Joni Mitchell Gets Animated for Christmas in First Music Video for 1971s River
An animated river runs through Joni Mitchell’s video oeuvre now, as a 50-year-old song that has been gradually drafted into the holiday music canon, “River,” has just gotten its first music video. The clip made its debut with little time to spare in this “Blue” semicentennial year, premiering two days before Christmas.
The video is stylized as a series of moving black-and-white water-colors, as it were, only opening up into actual color at the end. There, against Mitchell’s bittersweet “Jingle Bells” instrumental coda, the frozen landscape finally turns a verdant green and the river of the title turns… blue. The clip was directed by Matvey Rezanov, of Skazka Studios.
Despite lyrics set at Christmas time, “River” was little revived in a holiday context in the years and even immediate decades following its 1971 release, but it picked up momentum as a target for melancholy cover versions in the 1990s. Among those who’ve recorded it are Sarah McLachlan, Aimee Mann, James Taylor, Linda Ronstadt, Pentatonix, Cee Lo, Cat Power, Rufus Wainwright, Idina Menzel, Ben Platt, Herbie Hancock, Tracey Thorn, Heart, Beth Orton, Rita Wilson, 98 Degrees, the “Glee” cast, the “Nashville” cast and, of course, Brandi Carlile, who has done full concerts of the entire “Blue” album.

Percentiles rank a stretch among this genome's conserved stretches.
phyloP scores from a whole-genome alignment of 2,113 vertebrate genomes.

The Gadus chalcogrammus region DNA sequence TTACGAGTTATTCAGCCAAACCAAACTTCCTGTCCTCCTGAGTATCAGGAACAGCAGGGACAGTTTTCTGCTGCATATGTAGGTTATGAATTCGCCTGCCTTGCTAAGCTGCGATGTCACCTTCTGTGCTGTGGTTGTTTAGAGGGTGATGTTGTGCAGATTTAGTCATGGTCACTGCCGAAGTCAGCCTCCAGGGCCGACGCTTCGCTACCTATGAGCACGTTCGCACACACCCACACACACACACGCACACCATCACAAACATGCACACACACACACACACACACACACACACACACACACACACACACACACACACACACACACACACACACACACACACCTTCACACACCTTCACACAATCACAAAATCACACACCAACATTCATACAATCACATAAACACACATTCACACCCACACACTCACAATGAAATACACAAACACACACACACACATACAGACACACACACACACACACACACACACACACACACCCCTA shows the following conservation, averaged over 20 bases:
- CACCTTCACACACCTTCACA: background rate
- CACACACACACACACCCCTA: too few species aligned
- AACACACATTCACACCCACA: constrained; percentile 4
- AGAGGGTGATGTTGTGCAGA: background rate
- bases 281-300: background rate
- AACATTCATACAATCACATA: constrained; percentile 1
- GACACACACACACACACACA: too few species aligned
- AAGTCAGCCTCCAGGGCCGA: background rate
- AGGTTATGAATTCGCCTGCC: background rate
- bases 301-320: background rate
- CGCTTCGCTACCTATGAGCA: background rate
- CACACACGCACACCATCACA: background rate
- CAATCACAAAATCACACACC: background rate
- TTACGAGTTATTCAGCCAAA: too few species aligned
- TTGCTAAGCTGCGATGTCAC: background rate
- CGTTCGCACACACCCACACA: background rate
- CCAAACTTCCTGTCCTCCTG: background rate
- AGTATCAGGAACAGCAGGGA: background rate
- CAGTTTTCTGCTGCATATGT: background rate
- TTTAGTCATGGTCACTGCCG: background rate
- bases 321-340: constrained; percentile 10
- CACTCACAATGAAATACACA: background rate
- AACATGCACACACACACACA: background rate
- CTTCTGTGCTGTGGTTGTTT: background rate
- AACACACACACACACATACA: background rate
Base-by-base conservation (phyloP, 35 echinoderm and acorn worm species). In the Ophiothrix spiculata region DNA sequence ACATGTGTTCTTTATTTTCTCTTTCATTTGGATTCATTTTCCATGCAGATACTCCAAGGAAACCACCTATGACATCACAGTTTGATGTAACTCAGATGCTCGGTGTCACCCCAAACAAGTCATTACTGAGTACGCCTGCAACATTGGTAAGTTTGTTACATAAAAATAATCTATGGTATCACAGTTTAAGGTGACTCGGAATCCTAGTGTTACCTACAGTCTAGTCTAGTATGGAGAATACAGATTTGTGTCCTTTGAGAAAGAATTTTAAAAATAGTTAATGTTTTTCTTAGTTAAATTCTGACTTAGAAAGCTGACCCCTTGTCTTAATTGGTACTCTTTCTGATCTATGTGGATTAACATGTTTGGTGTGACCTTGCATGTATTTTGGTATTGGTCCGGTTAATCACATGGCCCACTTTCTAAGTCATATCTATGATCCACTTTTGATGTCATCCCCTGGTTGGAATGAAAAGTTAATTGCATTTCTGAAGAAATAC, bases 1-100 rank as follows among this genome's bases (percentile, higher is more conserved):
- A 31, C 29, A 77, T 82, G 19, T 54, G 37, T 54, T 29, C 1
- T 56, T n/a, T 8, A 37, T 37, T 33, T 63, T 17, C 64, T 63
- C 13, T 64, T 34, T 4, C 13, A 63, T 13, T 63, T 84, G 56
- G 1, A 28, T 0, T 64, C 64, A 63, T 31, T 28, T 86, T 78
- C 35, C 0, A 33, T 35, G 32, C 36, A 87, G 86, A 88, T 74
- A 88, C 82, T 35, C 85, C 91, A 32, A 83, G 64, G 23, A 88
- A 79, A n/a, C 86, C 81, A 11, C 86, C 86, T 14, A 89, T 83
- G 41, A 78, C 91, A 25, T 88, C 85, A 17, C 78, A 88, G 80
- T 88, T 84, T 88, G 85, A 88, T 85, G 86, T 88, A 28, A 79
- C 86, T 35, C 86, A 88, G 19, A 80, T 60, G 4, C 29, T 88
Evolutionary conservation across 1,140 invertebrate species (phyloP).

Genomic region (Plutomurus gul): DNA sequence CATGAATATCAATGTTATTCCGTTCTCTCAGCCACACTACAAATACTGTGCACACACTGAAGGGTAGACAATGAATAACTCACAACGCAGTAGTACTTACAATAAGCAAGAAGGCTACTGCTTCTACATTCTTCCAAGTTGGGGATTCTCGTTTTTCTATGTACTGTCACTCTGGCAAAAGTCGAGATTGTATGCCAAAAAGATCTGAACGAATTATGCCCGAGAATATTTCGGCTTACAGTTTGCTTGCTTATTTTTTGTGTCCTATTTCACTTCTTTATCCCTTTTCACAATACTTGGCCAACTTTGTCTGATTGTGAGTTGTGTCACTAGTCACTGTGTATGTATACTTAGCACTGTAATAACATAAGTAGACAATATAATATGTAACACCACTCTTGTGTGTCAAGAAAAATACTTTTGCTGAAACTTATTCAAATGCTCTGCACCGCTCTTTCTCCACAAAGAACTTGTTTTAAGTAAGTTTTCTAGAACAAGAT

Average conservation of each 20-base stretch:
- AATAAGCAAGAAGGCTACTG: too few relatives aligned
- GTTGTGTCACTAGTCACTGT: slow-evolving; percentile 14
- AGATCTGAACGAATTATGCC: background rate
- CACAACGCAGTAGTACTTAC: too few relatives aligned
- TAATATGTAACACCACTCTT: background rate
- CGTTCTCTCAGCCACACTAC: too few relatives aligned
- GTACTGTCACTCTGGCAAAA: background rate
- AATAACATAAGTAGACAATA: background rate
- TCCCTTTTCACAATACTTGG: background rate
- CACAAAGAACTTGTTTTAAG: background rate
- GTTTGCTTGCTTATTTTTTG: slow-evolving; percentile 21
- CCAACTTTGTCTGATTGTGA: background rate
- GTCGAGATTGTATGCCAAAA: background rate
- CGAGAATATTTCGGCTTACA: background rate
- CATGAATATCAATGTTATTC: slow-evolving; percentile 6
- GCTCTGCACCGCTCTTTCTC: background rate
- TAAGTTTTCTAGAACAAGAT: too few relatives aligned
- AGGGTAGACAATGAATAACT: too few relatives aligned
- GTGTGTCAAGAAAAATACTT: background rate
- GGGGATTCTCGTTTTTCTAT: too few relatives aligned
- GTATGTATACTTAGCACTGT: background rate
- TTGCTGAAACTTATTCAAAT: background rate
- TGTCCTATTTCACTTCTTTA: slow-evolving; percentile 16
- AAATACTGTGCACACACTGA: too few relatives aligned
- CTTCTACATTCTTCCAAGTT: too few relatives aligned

“‘River’ expresses regret at the end of a relationship… but it’s also about being lonely at Christmas time,” Mitchell said in a statement accompanying the video’s release. “A Christmas song for people who are lonely at Christmas! We need a song like that.”
Mitchell was just seen on television this past week being feted at the Kennedy Center Honors, and she’ll be celebrated again at the 2022 MusiCares Person of the Year dinner Jan. 29. The latter event will include performances by Carlile, Taylor, Hancock, Jon Baptiste, Black Pumas, Leon Bridges, Mickey Guyton, Graham Nash and Maggie Rogers.
The latest in a series of boxed sets recounting her career, “Archives Vol. 2 (The Reprise Years 1968–1971),” was released this fall. The first volume in the series, covering the 1963-67 period, is currently up for a Grammy for best historical album.
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